In many societies, every day is tax day. In Canada we have tax on income and tax on what we buy after we’re taxed. We have tax on the expense of birth and tax on the expense of death – we even have tax on the dirt used to fill the grave. We have tax on the home we own and tax on the food we eat. We have tax upon tax upon tax. All of that is to pay for the services and infrastructure that the government provides, but the sheer volume of taxes is enough to cause most everyone to wonder – at least from time to time – how they can avoid paying so much tax.
We might think this is a modern problem. But it is not. Even Jesus and His disciples had to pay taxes, and just like in our day, not all of those taxes were ‘fair’; “After Jesus and his disciples arrived in Capernaum, the collectors of the two-drachma tax came to Peter and asked, “Doesn’t your teacher pay the temple tax?” “Yes, he does,” he replied.”
Commentator John Holland explains, “On the basis of the precedent of Ne. 10:32–33 (where the people committed themselves to an annual temple tax of one-third of a shekel) and the stipulation in Ex. 30:12–16 (originally a census levy to Yahweh, designated for the service of the tent of meeting, of half a shekel for each male over twenty, serving as a ransom to ward off the plague that the pride of conducting a census might otherwise bring) a custom had arisen, and was being defended in Jesus’ day as a requirement of the Law, of levying an annual temple tax on males over twenty to finance offerings in the temple made on behalf of the whole people. Provision was made for collecting the tax locally and sending the gathered monies on to Jerusalem. The collection period was about a month, leading up to Passover. The tax was used to provide offerings in the temple on behalf of the whole people. Clearly not everyone paid the tax. The priests considered themselves exempt (m. Šeq. 1:4), some Jews were simply lax, and not everyone agreed that such a tax was mandated by the Law. […] Though not a particularly heavy tax (two days’ wages for a labourer), it sat on top of the rest of the tax burden and would have been very difficult for the unemployed or beggars to raise.”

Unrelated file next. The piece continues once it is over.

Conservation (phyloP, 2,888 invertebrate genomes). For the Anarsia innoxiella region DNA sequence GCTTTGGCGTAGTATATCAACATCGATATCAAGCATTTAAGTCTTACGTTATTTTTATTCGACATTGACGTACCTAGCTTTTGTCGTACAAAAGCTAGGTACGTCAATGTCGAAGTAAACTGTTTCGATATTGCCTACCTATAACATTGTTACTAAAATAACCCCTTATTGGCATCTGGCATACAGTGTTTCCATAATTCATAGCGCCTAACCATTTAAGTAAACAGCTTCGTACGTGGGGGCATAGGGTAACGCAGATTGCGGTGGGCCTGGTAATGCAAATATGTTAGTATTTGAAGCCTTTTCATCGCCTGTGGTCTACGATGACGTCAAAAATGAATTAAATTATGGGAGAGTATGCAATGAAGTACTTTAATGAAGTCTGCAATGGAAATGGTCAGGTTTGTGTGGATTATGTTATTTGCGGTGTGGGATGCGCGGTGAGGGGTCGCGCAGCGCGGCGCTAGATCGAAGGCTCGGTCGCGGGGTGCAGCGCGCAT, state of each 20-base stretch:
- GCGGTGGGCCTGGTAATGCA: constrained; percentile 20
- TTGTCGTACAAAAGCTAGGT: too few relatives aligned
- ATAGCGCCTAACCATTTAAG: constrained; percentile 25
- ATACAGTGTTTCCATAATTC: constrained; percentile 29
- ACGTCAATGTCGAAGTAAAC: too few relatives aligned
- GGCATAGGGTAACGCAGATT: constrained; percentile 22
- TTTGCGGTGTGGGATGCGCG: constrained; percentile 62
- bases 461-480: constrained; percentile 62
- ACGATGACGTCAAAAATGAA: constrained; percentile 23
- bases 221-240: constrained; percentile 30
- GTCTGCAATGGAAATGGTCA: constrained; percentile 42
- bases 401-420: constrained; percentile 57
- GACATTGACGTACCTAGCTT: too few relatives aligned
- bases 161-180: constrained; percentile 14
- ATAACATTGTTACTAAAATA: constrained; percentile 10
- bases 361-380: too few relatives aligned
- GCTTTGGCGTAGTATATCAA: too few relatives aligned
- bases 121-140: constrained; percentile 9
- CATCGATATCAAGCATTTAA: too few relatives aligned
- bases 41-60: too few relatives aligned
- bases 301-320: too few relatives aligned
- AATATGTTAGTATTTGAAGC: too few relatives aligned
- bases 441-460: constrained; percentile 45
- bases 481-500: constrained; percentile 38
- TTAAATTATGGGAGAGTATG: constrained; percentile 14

Peter’s response to the tax collectors was that yes, Jesus did pay the temple tax. Of course, the idea that God should pay a tax to help pay for the sacrifices for His people in His own temple is ludicrous. Jesus is both the Son of God and the Lamb of God. It is He who the people are appealing to in their temple prayers, and it is He who is the true sacrifice for the people. He is the One to whom each temple sacrifice pointed. He is the One who receives the sacrifice, and the One in whose honor the sacrifice is made to start with. That Jesus – and by extension, His disciples – should have to pay this tax is the very epitome of foolish injustice.
Nevertheless, Jesus does pay the tax. He knows that to provoke the ruling authorities’ anger over the minor inconvenience of a few days wages is unwarranted.
As long as we live in a fallen world, if we can pay, we should pay. Even if it is foolish in our eyes, and even if it is ironically unjust in God’s eyes. For today we live under a worldly economy. But in the coming Kingdom, we will live in the economy of God. Then we will not pay taxes, yet we will nevertheless offer gift and sacrifice of time and talent for all He has done for us.
Resisting Rome at every turn misinterprets God’s kingdom, as though its goal were to overthrow earthly government. Collaborating for the sake of personal benefit also misinterprets God’s kingdom, as though its goal were to avoid conflict and to carve out an easy life. Faithfulness to God’s reign means living by values different from those of the political rebels but also different from those of the collaborating politicians. Jesus’ ultimate answer is “Give to God what is God’s, come what may!”Timothy J. Geddert
A good part of living for God’s coming Kingdom here and now is being willing to part with the worldly kingdom we are part of. Let us not bring disrepute to the Name by engaging in questionable practices of evasion.